Your help is needed immediately to help defeat many anti-wilderness amendments that have been proposed to weaken the Protect America’s Wilderness and Public Lands Act, HR 803.
The bill, a package consisting of new wilderness designations in California, Colorado, and Washington, passed the House in the previous Congress, but did not pass the Senate. Some of the bills that make up the package have wilderness-damaging provisions and we intend to try to address those in the Senate. The House Rules Committee has bundled together the large package again this year, and on Feb. 23 will deal with dozens of amendments, many of which would weaken wilderness protections in a variety of ways.
Please contact the Rules Committee before 2:00 pm EST on Tuesday, Feb. 23, to ask that the Rules Committee defeat all the bad anti-wilderness amendments that are proposed to HR 803.
Here are some of the bad, anti-wilderness amendments:
Moore #5: Declares that no wilderness or potential wilderness designation under this Act shall be effective in any county where the county has not formally approved such designation.
Moore #6: States that no land included in this Act may be designated as wilderness if (1) it is currently classified as being at high or extreme risk of wildfire; (2) its forests have an active beetle infestation; (3) it is forested by non-native or invasive species; (4) it has a forest stand density that results in excessive competition mortality of native tree species; or (5) it has a forest stand quality that does not comply with a preexisting forest plan.
Moore #7: States that nothing in this Act shall restrict, preclude, or prohibit any outdoor recreational activity that previously occurred on lands and waters being designated as wilderness or potential wilderness under this Act.
Stauber #10: Requires approval of local counties before mineral withdrawal can take place.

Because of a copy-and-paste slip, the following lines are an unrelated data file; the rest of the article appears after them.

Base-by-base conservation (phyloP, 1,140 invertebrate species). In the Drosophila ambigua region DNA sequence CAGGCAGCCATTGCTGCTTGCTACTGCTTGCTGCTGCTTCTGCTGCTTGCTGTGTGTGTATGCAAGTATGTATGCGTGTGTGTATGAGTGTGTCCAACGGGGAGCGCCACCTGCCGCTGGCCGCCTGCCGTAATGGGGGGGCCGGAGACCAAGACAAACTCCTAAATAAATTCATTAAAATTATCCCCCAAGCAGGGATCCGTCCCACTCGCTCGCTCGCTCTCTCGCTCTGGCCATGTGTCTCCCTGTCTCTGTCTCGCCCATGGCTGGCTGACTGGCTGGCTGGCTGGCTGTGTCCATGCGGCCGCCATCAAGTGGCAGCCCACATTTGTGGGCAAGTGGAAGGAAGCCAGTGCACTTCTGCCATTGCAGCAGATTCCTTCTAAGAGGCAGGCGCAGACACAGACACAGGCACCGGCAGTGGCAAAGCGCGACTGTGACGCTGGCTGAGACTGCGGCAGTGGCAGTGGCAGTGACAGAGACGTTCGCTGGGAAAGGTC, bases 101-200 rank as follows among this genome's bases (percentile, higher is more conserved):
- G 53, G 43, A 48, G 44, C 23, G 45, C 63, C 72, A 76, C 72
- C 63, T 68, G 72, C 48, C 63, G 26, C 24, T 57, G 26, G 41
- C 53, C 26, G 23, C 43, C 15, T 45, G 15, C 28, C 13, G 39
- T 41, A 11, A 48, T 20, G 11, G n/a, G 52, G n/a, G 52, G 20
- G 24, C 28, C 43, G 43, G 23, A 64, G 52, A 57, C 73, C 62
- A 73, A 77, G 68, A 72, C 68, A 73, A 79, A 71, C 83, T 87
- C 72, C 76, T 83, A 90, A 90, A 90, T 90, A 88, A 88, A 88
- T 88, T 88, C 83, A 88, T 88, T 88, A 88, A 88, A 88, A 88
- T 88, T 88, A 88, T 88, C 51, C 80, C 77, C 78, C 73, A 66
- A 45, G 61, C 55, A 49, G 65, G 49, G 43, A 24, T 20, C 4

Stauber #11: States that this Act shall not apply to any lands or waters in Colorado's Third and Fifth Congressional Districts or any lands, waters, or minerals in Arizona's Fourth Congressional District.
Stauber #12: States that this Act shall not apply to any lands or waters in Colorado's Third Congressional District.
Boebert #17: Releases all Wilderness Study Areas in Colorado that are not included in this Act.
Boebert #20: Prohibits any wilderness designations under Title 1 on federal lands burned by a wildfire of 10,000 acres or more in the last 10 years.
Rosendale #36: States that no land included in this Act may be designated as wilderness or potential wilderness in a wildland-urban interface that is currently classified as high or extreme risk of wildfire.
Lamborn #43: States that the wilderness and potential wilderness designations in this Act shall not go into effect unless the study under subsection (a) finds that wilderness designations in the Western United States would not negatively impact the readiness of the Armed Forces of the United States with respect to aviation training.
Westerman #45: Allows the Secretary of Agriculture or the Secretary of the Interior to exempt any wilderness or potential wilderness designated under this Act that does not meet the definition of wilderness under the Wilderness Act.
Westerman #46: Allows the Secretary of Agriculture of the Secretary of the Interior to exempt lands from being designated as wilderness under this Act that are at high risk of wildfire.
Boebert #56: Releases Wilderness Study Areas not designated in this bill in Arizona, California, Colorado, and Washington that were first designated for study in 1976.
Westerman #58: (Late) States that nothing in this Act shall prohibit hunters from using non-motorized carts to transport harvests and gear into any wilderness area or wilderness study areas under the Act.
Westerman #59: (Late) States that nothing in this Act shall prohibit anglers from using non-motorized carts to transport canoes, kayaks, or fishing gear into any wilderness or wilderness study area designated under the Act.
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